Chris Paine, the director who thrilled environmentalists with his 2006 film, “Who Killed the Electric Car?” is back with a new film about electric cars.
“Revenge of the Electric Car,” which debuted at last week’s Tribeca Film Festival, is a bit of a victory lap for Paine, who reportedly takes some credit for having pushed GM into introducing the Chevy Volt. The new movie follows the fortunes of GM and its Volt, along with Nissan, Tesla Motors and an EV conversion specialist named Greg “Gadget” Abbott.
A few early reviews:
Reuters: “Chris Paine’s 2006 documentary “Who Killed the Electric Car” presented a scathing portrait of the U.S. auto industry’s calculated decision to destroy the momentum of electronic vehicles, particularly GM’s recall of its pioneering EV1 model. He’s now returned with a far more upbeat sequel that optimistically depicts how automakers are finally coming around to the concept. Although a bit skimpy on facts, “Revenge of the Electric Car,” world-premiering at the Tribeca Film Festival, is a hugely entertaining portrait of several of the key figures involved.”
The New York Times: “Mr. Paine and the industry heavyweights who anchor his new documentary are among the world’s most visible advocates of electric vehicles. As such, “Revenge” feels like a fait accompli of a film, in which the only roadblocks to an electrified future are erected not by a nefarious Big Oil boogeyman, but by a nameless and faceless financial crisis.”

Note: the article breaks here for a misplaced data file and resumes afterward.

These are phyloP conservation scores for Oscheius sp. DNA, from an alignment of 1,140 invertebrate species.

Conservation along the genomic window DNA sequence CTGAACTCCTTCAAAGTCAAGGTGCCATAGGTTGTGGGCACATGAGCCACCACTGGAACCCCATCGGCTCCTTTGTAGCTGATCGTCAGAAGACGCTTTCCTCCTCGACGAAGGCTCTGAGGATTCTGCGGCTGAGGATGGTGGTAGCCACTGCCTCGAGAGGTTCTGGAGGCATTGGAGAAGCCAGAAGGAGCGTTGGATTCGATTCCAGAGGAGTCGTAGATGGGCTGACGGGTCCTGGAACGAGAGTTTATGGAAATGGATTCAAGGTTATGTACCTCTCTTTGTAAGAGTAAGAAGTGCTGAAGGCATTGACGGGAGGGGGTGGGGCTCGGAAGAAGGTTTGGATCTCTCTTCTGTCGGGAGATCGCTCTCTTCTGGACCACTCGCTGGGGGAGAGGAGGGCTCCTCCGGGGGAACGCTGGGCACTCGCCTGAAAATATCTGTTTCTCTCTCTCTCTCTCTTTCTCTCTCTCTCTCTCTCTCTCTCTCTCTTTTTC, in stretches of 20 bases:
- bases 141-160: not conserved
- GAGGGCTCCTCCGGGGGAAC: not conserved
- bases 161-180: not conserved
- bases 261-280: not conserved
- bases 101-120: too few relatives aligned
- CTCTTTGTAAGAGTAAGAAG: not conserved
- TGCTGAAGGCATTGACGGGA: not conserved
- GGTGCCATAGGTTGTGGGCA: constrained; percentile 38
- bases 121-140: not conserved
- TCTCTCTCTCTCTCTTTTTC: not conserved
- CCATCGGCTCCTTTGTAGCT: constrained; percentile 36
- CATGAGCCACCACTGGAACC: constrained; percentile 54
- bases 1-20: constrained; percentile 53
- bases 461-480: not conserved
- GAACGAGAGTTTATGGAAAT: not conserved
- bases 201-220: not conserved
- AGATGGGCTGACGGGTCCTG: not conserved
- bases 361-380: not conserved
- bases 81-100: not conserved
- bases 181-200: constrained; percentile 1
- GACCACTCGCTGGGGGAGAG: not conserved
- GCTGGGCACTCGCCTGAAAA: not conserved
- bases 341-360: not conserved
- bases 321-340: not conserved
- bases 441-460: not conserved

Treehugger.com: “Who Killed the Electric Car?” was one of the most exhilarating environmentally-themed documentaries of the last decade. The 2006 film, which investigates General Motors’ decision to discontinue the revolutionary electric car, the EV1, made a huge splash – it embarrassed the auto industry, shed light on the murky confluence of corporate and political interests, and invigorated a brand new generation of EV enthusiasts in one fell swoop. “Revenge of the Electric Car,” director Chris Paine’s follow-up, will probably do none of those things. But it’s still an engaging look at the progress the electric cars have made over the last few years, and the unlikely corporate leaders that are pushing EVs mainstream.”
The Wall Street Journal: “Paine says some of his friends who distrust corporations have ribbed him about not sticking it to the car companies more in the second movie. ‘They’re asking, What are you doing? Why aren’t you giving it to the man this time?’ he says. ‘Well this is what we wanted them to do and they’re doing it.’”